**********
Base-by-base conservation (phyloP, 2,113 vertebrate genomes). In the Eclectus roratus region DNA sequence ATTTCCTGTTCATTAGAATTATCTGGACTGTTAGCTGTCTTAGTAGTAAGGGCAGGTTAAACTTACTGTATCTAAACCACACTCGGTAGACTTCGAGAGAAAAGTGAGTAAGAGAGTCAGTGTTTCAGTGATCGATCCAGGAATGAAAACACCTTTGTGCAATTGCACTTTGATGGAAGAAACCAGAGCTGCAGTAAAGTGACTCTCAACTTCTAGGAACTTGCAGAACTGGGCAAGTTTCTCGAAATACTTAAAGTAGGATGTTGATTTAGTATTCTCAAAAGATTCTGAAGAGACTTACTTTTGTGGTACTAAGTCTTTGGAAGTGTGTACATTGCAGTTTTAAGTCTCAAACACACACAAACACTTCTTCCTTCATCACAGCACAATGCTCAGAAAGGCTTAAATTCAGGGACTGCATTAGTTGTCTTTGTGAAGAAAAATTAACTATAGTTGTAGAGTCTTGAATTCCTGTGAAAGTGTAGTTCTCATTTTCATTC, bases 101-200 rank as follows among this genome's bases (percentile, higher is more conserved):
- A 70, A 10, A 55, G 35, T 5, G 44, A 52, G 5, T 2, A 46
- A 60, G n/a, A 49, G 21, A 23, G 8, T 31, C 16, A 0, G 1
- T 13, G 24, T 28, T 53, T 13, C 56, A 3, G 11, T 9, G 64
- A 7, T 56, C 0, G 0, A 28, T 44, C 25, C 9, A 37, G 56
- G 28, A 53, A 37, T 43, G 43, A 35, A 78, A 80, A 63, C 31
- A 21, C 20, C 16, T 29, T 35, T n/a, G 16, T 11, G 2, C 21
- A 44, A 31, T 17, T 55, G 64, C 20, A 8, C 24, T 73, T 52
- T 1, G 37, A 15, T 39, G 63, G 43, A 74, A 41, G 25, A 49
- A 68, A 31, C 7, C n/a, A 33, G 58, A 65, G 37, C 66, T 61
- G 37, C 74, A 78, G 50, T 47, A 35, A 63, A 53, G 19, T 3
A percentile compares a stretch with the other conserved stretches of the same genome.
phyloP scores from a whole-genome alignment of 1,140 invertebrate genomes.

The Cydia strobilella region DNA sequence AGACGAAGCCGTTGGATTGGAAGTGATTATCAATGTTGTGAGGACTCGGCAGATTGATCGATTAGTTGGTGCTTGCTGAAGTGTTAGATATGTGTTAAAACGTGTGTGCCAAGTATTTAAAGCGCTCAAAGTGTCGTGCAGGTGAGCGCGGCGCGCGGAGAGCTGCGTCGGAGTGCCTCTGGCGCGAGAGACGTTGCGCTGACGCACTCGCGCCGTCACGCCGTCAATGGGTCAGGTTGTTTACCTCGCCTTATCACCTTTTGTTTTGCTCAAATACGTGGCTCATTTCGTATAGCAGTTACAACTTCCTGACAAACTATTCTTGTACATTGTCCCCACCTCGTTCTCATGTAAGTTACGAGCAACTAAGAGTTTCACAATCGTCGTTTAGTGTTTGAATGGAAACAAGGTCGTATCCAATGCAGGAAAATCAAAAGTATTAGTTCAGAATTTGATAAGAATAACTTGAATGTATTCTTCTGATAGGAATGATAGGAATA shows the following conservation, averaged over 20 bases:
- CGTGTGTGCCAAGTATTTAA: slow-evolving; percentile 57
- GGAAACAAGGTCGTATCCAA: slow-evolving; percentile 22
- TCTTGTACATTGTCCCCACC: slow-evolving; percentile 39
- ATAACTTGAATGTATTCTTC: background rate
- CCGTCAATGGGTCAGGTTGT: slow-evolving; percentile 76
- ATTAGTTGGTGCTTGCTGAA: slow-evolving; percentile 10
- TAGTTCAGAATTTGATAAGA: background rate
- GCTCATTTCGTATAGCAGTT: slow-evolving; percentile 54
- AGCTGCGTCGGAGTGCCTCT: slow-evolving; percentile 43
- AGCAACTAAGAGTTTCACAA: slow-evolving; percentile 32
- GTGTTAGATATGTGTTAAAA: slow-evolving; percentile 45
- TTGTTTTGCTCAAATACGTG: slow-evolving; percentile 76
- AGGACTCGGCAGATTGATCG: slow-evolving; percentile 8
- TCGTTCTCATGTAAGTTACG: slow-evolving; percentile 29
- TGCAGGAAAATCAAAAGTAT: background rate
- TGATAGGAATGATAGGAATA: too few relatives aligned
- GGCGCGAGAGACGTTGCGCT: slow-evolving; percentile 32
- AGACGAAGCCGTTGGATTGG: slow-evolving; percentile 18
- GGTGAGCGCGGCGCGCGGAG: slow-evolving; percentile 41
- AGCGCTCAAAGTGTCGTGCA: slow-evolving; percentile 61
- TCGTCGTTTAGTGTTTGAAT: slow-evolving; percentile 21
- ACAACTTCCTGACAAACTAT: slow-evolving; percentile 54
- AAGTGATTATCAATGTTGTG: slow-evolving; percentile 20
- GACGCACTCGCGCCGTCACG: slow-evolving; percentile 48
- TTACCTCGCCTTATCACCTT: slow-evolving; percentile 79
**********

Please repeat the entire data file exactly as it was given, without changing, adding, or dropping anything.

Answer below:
Base-by-base conservation (phyloP, 2,113 vertebrate genomes). In the Eclectus roratus region DNA sequence ATTTCCTGTTCATTAGAATTATCTGGACTGTTAGCTGTCTTAGTAGTAAGGGCAGGTTAAACTTACTGTATCTAAACCACACTCGGTAGACTTCGAGAGAAAAGTGAGTAAGAGAGTCAGTGTTTCAGTGATCGATCCAGGAATGAAAACACCTTTGTGCAATTGCACTTTGATGGAAGAAACCAGAGCTGCAGTAAAGTGACTCTCAACTTCTAGGAACTTGCAGAACTGGGCAAGTTTCTCGAAATACTTAAAGTAGGATGTTGATTTAGTATTCTCAAAAGATTCTGAAGAGACTTACTTTTGTGGTACTAAGTCTTTGGAAGTGTGTACATTGCAGTTTTAAGTCTCAAACACACACAAACACTTCTTCCTTCATCACAGCACAATGCTCAGAAAGGCTTAAATTCAGGGACTGCATTAGTTGTCTTTGTGAAGAAAAATTAACTATAGTTGTAGAGTCTTGAATTCCTGTGAAAGTGTAGTTCTCATTTTCATTC, bases 101-200 rank as follows among this genome's bases (percentile, higher is more conserved):
- A 70, A 10, A 55, G 35, T 5, G 44, A 52, G 5, T 2, A 46
- A 60, G n/a, A 49, G 21, A 23, G 8, T 31, C 16, A 0, G 1
- T 13, G 24, T 28, T 53, T 13, C 56, A 3, G 11, T 9, G 64
- A 7, T 56, C 0, G 0, A 28, T 44, C 25, C 9, A 37, G 56
- G 28, A 53, A 37, T 43, G 43, A 35, A 78, A 80, A 63, C 31
- A 21, C 20, C 16, T 29, T 35, T n/a, G 16, T 11, G 2, C 21
- A 44, A 31, T 17, T 55, G 64, C 20, A 8, C 24, T 73, T 52
- T 1, G 37, A 15, T 39, G 63, G 43, A 74, A 41, G 25, A 49
- A 68, A 31, C 7, C n/a, A 33, G 58, A 65, G 37, C 66, T 61
- G 37, C 74, A 78, G 50, T 47, A 35, A 63, A 53, G 19, T 3
A percentile compares a stretch with the other conserved stretches of the same genome.
phyloP scores from a whole-genome alignment of 1,140 invertebrate genomes.

The Cydia strobilella region DNA sequence AGACGAAGCCGTTGGATTGGAAGTGATTATCAATGTTGTGAGGACTCGGCAGATTGATCGATTAGTTGGTGCTTGCTGAAGTGTTAGATATGTGTTAAAACGTGTGTGCCAAGTATTTAAAGCGCTCAAAGTGTCGTGCAGGTGAGCGCGGCGCGCGGAGAGCTGCGTCGGAGTGCCTCTGGCGCGAGAGACGTTGCGCTGACGCACTCGCGCCGTCACGCCGTCAATGGGTCAGGTTGTTTACCTCGCCTTATCACCTTTTGTTTTGCTCAAATACGTGGCTCATTTCGTATAGCAGTTACAACTTCCTGACAAACTATTCTTGTACATTGTCCCCACCTCGTTCTCATGTAAGTTACGAGCAACTAAGAGTTTCACAATCGTCGTTTAGTGTTTGAATGGAAACAAGGTCGTATCCAATGCAGGAAAATCAAAAGTATTAGTTCAGAATTTGATAAGAATAACTTGAATGTATTCTTCTGATAGGAATGATAGGAATA shows the following conservation, averaged over 20 bases:
- CGTGTGTGCCAAGTATTTAA: slow-evolving; percentile 57
- GGAAACAAGGTCGTATCCAA: slow-evolving; percentile 22
- TCTTGTACATTGTCCCCACC: slow-evolving; percentile 39
- ATAACTTGAATGTATTCTTC: background rate
- CCGTCAATGGGTCAGGTTGT: slow-evolving; percentile 76
- ATTAGTTGGTGCTTGCTGAA: slow-evolving; percentile 10
- TAGTTCAGAATTTGATAAGA: background rate
- GCTCATTTCGTATAGCAGTT: slow-evolving; percentile 54
- AGCTGCGTCGGAGTGCCTCT: slow-evolving; percentile 43
- AGCAACTAAGAGTTTCACAA: slow-evolving; percentile 32
- GTGTTAGATATGTGTTAAAA: slow-evolving; percentile 45
- TTGTTTTGCTCAAATACGTG: slow-evolving; percentile 76
- AGGACTCGGCAGATTGATCG: slow-evolving; percentile 8
- TCGTTCTCATGTAAGTTACG: slow-evolving; percentile 29
- TGCAGGAAAATCAAAAGTAT: background rate
- TGATAGGAATGATAGGAATA: too few relatives aligned
- GGCGCGAGAGACGTTGCGCT: slow-evolving; percentile 32
- AGACGAAGCCGTTGGATTGG: slow-evolving; percentile 18
- GGTGAGCGCGGCGCGCGGAG: slow-evolving; percentile 41
- AGCGCTCAAAGTGTCGTGCA: slow-evolving; percentile 61
- TCGTCGTTTAGTGTTTGAAT: slow-evolving; percentile 21
- ACAACTTCCTGACAAACTAT: slow-evolving; percentile 54
- AAGTGATTATCAATGTTGTG: slow-evolving; percentile 20
- GACGCACTCGCGCCGTCACG: slow-evolving; percentile 48
- TTACCTCGCCTTATCACCTT: slow-evolving; percentile 79